Inside the Hotel Rwanda: The Surprising True Story ... and Why It Matters Today
Edouard Kayihura, Kerry Zukus
Format: PDF / Kindle (mobi) / ePub
In the wake of Hotel Rwanda’s international success, Rusesabagina is one of the most well-known Rwandans and now the smiling face of the very Hutu Power groups who drove the genocide. He is accused by the Rwandan prosecutor general of being a genocide negationist and funding the terrorist group Democratic Forces for the Liberation of Rwanda (FDLR).
For the first time, learn what really happened inside the walls of Hotel des Mille Collines.
In Inside the Hotel Rwanda, survivor Edouard Kayihura tells his own personal story of what life was really like during those harrowing days within the walls of that infamous hotel and offers the testimonies of others who survived there, from Hutu and Tutsi to UN peacekeepers. Kayihura writes of a divided society and his journey to the place he believed would be safe from slaughter.
The book exposes the Hollywood hero of the film Hotel Rwanda, Paul Rusesabagina, as a profiteering and politically ambitious Hutu Power sympathizer who extorted money from those who sought refuge, threatening to send those who did not pay to the génocidaires, despite pleas from the hotel’s corporate ownership to stop.
Inside the Hotel Rwanda is at once a memoir, a critical deconstruction of a heralded Hollywood movie alleged to be factual, and a political analysis aimed at exposing a falsely created hero using his fame to be a political force, spouting the same ethnic apartheid that caused the genocide two decades ago.
Kayihura’s Inside the Hotel Rwanda offers an honest and unflinching first-hand account of the reality of life inside the hotel, exposing the man who exploited refugees and shedding much-needed light on the plight of his victims.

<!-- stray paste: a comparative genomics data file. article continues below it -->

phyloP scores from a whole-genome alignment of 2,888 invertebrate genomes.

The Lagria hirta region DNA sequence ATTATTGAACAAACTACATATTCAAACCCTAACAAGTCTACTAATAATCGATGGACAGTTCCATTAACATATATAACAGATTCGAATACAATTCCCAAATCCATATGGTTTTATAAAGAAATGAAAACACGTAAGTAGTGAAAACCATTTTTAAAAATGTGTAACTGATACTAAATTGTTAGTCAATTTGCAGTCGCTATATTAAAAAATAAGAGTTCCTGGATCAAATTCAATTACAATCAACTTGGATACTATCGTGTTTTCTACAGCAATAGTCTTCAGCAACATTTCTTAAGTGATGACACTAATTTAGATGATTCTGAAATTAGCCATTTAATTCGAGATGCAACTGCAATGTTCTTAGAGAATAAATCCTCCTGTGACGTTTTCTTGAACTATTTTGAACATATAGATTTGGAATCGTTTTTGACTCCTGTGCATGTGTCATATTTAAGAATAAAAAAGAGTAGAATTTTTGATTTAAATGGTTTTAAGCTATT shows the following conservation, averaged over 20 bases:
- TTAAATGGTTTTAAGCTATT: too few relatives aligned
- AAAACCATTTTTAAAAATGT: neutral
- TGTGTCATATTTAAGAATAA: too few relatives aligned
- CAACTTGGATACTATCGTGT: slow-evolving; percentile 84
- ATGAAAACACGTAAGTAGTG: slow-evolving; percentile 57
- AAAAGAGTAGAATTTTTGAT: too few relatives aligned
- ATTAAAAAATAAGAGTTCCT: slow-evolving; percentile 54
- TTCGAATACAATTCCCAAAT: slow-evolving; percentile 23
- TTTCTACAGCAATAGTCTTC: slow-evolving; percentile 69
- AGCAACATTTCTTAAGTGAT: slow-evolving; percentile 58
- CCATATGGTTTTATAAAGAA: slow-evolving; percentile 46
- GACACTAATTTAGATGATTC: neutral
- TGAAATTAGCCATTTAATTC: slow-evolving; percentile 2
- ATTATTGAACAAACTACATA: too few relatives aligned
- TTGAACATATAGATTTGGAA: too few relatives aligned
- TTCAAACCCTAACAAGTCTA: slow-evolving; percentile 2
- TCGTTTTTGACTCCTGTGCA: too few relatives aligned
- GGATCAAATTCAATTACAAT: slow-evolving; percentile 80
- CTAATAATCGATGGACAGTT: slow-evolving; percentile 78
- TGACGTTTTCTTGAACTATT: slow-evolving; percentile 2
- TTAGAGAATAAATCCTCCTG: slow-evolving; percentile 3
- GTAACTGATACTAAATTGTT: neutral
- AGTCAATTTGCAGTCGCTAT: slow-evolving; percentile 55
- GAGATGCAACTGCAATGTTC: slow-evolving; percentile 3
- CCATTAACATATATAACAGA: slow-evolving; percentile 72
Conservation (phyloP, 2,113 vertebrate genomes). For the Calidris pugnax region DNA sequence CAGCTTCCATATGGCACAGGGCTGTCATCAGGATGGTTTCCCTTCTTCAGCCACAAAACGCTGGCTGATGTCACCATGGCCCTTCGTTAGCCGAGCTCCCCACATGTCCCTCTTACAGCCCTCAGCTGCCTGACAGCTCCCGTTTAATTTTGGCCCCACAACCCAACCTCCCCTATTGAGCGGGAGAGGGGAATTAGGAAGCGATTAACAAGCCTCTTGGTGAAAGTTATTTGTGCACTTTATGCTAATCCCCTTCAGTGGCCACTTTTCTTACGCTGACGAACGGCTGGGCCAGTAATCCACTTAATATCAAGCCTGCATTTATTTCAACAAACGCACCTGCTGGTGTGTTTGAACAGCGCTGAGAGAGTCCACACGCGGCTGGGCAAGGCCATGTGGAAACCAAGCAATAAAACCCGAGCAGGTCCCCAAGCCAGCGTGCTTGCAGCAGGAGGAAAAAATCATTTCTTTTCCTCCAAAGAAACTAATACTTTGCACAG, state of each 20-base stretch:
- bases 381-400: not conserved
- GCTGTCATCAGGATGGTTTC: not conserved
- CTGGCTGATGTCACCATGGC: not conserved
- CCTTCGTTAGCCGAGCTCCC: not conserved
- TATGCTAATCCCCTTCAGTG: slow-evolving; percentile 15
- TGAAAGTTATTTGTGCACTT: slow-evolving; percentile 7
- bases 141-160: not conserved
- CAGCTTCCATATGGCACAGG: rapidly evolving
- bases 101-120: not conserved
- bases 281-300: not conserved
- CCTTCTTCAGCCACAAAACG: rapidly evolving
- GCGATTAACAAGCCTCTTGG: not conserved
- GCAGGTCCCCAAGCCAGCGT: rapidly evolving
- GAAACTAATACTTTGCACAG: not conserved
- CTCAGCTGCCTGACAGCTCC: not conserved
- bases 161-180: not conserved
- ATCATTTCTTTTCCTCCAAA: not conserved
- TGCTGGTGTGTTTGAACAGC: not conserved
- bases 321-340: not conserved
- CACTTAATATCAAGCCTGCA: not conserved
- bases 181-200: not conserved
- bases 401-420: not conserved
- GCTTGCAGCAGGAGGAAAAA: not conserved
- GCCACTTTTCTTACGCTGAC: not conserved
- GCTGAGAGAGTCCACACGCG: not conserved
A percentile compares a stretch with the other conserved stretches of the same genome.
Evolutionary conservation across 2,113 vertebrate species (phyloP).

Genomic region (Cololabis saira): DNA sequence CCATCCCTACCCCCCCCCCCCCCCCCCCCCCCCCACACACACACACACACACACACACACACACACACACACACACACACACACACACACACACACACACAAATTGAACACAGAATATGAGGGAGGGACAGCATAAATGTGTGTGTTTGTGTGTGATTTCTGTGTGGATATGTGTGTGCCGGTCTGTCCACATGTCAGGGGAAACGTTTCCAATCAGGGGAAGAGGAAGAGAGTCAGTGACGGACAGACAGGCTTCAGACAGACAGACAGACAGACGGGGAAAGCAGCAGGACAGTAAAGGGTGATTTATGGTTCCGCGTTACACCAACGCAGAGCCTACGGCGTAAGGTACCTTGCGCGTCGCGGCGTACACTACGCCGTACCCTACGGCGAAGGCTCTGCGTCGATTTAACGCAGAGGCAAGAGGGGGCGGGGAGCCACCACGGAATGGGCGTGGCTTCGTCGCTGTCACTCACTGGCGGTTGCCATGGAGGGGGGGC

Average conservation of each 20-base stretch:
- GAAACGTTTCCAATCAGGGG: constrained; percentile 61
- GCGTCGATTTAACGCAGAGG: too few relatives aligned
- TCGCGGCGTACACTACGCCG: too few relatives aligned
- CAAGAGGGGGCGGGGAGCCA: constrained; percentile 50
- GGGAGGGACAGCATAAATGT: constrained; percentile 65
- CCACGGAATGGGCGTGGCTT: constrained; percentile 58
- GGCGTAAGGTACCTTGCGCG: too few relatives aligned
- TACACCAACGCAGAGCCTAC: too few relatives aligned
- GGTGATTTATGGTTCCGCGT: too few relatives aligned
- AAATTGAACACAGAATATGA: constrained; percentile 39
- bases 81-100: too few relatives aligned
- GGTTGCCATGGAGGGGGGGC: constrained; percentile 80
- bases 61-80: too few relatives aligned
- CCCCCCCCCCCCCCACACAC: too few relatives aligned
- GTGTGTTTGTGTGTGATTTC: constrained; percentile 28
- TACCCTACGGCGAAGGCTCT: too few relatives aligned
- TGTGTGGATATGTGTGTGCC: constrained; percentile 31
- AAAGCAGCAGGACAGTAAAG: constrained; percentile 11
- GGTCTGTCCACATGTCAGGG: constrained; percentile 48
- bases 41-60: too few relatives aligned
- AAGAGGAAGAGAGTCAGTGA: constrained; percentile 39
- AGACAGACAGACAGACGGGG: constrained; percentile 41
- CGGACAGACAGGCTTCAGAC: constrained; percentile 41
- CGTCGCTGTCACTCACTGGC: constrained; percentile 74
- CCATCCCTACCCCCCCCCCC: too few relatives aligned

hotel. I do not know for sure if anyone was turned away. If they were, I am certain they are now dead; I am certain they were killed within minutes or hours of not getting safe refuge within the hotel walls. I and the others I’d befriended found the most difficult part of our various journeys to the hotel to be the long treks to the main gate. Once we’d gotten inside the gate, we were in the clear; we were safe. Those who managed to join us after the new hotel manager arrived, though, told a far
Life was unpredictable; we never knew what was going to happen next. The women and girls would wake up and go upstairs to the sixth floor to cook something, and then they would come down at noon so we could all eat together. We started running out of food; sometimes we would only eat once a day. The water pressure and service began to get inconsistent, so to conserve water, the men and boys would get some water from the hotel swimming pool and we would use it to cook and to bathe. After a
decimated by the war, and it would be a year before it was finally rebuilt and fully functioning again in late 1995. Once the new government took office, it was the task of the appointed minister of justice, Jean Marie Vianney Nkubito, to set up a justice system. There were already nearly ten thousand jailed prisoners suspected of genocide. It was not until after the promulgation of the Organic Law of August 30, 1996, on the Organization of Prosecution for Offences Constituting the Crime of
of attempting to build himself up as some sort of superman, Rusesabagina spoke not of the Hotel Rwanda, but instead went into what has become his post-2010 political stump speech of painting everything in Rwanda after 1994 as evil incarnate, focusing naturally on President Kagame. No balance, no context, a terrifying lack of factual data, and no firsthand information whatsoever. On January 11, 2013, the political newsletter Counterpunch featured an interview with him conducted by Daniel Kovalik.
academic citation, we made the effort to find out whether some paper on this topic even exists by someone named Kambanda, and we actually found one. It is a short article written by Charles KM Kambanda, PhD, a public policy analyst and international human rights lawyer at St. John’s University School of Law in New York.68 Kambanda is a frequent critic of President Kagame and that is his God-given right. In Kambanda’s actual article, a commercial opinion piece and not a peer-reviewed academic work